Black Ivory Soul
I don’t usually stray too far into "World Music" in either my personal listening or for purposes of this column. However, several years ago a disc by an African artist named Angelique Kidjo caught my ear with its canny melding of exotic Afro-Brazilian rhythms and a mix of English and African language with Western pop structures.
Her latest disc is another treasure. Blending the tribal rhythms of her native Benin with funk, salsa, cool jazz and pop, Kidjo offers a celebration of cultural cross-pollination on Black Ivory Soul.
Kidjo’s vocal charisma and musical themes are so strong that her power to entertain reaches beyond simple boundaries of language. While the title track, "Black Ivory Soul," finds her mixing English and African language in a cool Sade-like melody (no one can take away from me/what’s inside my black ivory soul"), she usually sings exclusively in her native tongue. But the intensity of the feeling of the songs overcomes the fact that most people in the Chicago area won’t have a clue what she’s singing about. The cool jazz of "Bahia" is a gorgeous backdrop to her emotive vocals, regardless of what her subject might be. And in "Iwoya," she demonstrates exactly how unnecessary the exact meaning of the words are when you’re talking about music. With a funky backdrop of "do-do-do"s behind her, she sings in an African dialect while Dave Matthews duets with her in English. It’s an irresistably catchy track that I’ll be including on "party" compilations for summer barbeques…the mood is what matters. Likewise, the subtle but quick shuffling drum backing and shotgun-fast sung vocals of "Tumba" will send your feet into "wanna dance" mode regardless of the song’s theme. And you’ll find yourself unconsciously singing "ya-ya" along with the island-rhythms of "Refavela" without having a clue what you’re saying.
You don’t need to know the exact subject of "Olofoofo," to understand and embrace the bittersweet feeling that the lightly strummed guitars, slow shakers and yearning Kidjo croons evoke. And there’s no question that the chorus of singers backing her up on the head-bobbing "Afirika" are in full celebration mode.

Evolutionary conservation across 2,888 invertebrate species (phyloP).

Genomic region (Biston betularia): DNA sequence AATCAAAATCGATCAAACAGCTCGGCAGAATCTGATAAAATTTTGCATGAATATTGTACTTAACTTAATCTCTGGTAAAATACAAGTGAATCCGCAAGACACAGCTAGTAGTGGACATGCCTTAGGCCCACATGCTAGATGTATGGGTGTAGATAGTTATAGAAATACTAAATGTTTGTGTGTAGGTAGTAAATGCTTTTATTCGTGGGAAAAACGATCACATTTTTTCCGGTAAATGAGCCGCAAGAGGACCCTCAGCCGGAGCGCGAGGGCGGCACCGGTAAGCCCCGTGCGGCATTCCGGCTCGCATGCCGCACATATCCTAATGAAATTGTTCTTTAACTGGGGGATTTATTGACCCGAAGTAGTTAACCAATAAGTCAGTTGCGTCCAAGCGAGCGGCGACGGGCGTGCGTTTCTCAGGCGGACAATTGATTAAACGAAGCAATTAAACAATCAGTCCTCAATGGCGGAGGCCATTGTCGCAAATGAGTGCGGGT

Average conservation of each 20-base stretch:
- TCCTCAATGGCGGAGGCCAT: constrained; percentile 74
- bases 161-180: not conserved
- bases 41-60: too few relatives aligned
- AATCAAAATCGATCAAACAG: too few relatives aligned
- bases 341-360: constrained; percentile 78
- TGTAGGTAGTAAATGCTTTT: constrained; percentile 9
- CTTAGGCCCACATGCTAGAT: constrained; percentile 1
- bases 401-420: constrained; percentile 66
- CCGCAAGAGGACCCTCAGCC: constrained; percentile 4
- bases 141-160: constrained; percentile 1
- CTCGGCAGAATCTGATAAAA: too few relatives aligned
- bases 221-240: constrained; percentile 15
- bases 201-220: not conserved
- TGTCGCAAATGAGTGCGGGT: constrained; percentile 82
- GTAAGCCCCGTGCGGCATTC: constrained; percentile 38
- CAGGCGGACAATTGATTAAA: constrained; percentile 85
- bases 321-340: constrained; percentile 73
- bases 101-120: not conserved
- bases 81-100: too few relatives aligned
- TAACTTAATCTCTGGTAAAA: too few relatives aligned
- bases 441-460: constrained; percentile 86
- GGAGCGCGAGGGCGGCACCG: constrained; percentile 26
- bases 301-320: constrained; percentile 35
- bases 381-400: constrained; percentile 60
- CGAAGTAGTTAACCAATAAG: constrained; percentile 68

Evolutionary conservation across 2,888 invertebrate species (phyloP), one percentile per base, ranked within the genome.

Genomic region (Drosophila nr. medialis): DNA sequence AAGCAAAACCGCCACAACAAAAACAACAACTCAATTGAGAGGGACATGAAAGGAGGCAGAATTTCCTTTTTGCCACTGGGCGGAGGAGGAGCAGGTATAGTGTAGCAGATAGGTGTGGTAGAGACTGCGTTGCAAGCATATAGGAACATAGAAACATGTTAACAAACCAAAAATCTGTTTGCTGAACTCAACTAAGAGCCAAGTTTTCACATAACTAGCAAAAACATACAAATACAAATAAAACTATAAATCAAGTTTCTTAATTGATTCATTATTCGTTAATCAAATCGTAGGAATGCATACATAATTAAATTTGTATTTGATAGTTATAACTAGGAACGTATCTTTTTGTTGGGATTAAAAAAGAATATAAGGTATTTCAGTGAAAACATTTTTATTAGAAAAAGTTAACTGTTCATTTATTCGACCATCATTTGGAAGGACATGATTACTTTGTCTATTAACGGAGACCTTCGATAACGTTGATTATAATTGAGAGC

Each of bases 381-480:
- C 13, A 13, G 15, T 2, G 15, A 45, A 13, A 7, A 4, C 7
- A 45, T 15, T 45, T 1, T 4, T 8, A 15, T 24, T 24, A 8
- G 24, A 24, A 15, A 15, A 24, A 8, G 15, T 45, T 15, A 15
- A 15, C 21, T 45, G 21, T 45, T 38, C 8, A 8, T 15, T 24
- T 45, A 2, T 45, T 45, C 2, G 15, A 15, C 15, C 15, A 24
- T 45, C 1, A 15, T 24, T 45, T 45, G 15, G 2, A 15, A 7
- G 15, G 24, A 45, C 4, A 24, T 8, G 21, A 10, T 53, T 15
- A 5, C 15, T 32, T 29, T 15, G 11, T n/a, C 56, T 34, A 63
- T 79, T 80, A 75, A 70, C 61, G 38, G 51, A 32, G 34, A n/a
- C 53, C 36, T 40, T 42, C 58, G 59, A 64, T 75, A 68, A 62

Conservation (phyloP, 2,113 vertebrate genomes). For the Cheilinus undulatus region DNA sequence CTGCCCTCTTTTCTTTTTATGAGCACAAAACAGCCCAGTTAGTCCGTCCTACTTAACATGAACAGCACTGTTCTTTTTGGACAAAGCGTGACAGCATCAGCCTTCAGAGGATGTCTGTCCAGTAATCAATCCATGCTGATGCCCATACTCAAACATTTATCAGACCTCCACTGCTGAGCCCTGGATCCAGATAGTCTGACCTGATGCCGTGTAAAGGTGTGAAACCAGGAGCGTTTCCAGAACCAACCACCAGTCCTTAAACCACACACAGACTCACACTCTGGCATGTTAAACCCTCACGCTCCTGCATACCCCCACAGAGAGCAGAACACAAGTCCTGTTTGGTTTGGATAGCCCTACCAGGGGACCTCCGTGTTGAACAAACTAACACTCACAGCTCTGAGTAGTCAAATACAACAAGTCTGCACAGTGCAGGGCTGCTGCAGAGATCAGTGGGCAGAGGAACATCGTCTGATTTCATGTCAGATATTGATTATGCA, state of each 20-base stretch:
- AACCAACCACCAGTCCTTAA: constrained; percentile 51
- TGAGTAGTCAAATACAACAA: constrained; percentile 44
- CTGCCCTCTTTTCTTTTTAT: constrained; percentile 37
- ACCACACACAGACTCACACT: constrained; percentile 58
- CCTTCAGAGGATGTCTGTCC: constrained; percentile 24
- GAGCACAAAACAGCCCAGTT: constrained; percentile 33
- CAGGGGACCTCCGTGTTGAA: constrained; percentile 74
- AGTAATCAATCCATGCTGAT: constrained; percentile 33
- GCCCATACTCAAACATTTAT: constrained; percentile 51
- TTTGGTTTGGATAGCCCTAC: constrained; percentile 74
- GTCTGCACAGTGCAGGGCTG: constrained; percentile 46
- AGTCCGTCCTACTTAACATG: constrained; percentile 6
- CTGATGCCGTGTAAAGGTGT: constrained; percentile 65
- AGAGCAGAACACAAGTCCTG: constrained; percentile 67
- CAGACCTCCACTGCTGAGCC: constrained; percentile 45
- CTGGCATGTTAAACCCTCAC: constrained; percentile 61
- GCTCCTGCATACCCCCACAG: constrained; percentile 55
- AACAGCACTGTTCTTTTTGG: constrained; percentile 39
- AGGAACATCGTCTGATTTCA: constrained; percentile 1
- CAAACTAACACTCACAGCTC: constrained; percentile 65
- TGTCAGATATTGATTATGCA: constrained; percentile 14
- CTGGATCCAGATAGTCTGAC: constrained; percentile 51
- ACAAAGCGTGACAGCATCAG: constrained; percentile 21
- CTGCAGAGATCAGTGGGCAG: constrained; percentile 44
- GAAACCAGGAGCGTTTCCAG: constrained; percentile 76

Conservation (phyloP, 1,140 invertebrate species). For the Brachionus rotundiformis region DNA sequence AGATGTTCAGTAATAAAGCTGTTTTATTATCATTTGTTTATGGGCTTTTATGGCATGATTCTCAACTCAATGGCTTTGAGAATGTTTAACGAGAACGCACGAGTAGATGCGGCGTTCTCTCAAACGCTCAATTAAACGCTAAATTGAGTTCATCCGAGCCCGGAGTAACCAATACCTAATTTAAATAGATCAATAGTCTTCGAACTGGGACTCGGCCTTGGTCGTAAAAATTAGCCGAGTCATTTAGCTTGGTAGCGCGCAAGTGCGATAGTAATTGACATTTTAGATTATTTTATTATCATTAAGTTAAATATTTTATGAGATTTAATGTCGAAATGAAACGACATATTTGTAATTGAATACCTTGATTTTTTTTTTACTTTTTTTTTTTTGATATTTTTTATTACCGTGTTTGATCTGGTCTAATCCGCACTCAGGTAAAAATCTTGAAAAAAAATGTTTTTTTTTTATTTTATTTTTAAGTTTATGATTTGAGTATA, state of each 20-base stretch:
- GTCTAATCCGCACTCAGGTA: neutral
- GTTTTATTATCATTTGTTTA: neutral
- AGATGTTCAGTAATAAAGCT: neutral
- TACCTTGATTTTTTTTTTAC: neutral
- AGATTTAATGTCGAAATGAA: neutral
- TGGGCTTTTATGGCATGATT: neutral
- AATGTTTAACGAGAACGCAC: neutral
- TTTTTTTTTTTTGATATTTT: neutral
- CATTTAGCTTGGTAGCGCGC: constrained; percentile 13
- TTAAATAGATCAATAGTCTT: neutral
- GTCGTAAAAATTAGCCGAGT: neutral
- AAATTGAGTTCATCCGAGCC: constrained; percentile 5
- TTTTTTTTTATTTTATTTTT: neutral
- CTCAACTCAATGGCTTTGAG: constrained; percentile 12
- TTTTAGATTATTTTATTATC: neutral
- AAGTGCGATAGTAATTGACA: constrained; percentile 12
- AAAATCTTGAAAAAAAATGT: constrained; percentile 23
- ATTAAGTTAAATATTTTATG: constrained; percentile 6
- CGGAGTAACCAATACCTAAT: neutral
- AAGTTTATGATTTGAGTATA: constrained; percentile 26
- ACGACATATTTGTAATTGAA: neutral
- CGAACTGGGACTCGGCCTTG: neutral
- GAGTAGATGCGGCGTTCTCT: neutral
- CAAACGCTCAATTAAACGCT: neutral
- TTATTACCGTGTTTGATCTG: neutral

Kidjo’s music is about mood and movement, rhythm and light. It’s a celebration of spirit that transcends all boundaries. No one, in any country, speaking any language, should skip this musical party. Consider this your invitation.
Consider this your invitation.
A Place To Land
If you've caught Dakota Moon's popular single "Looking for a Place to Land" on the radio (101.9 FM plays it a lot), you've gotten a good taste of the harmony-heavy, R&B flavored pop of this talented band.
Dakota Moon's 11-song sophomore album is filled with upbeat pop-rock that melds soulful singing with solid, chunky guitar riffs, both acoustic and electric. In an era of bland "boy" bands, Dakota Moon shows what it means to sing in harmony, yet still have an "edge."
At times the band sounds like smooth-voiced cousins to the rootsy crooning of Blessid Union of Souls ("Release Me"), while at other times it rocks strong enough to compete with the harmony rock dual vocals of Jack Blades and Tommy Shaw of Damn Yankees ("Lonely Days").
The gentle acoustic ballad "Release Me" carries the emotions of a lover at the end of his rope, while the tight harmonies of "Getaway Car" celebrate the power of love — and the human voice — with a soulful lead vocal and a full band power chorus ("we can run away/baby come as you are/you can look at my heart/as your getaway car").
After the rock riffs of "Let Me Have It" and the gentle guitar picking of "Looking for a Place to Land," it all caps off with the piano-based, gospel-influenced anthem "My Song." A Place to Land delivers on the promise of its title … from soul to rock to tender love songs, this disc offers a place for everyone.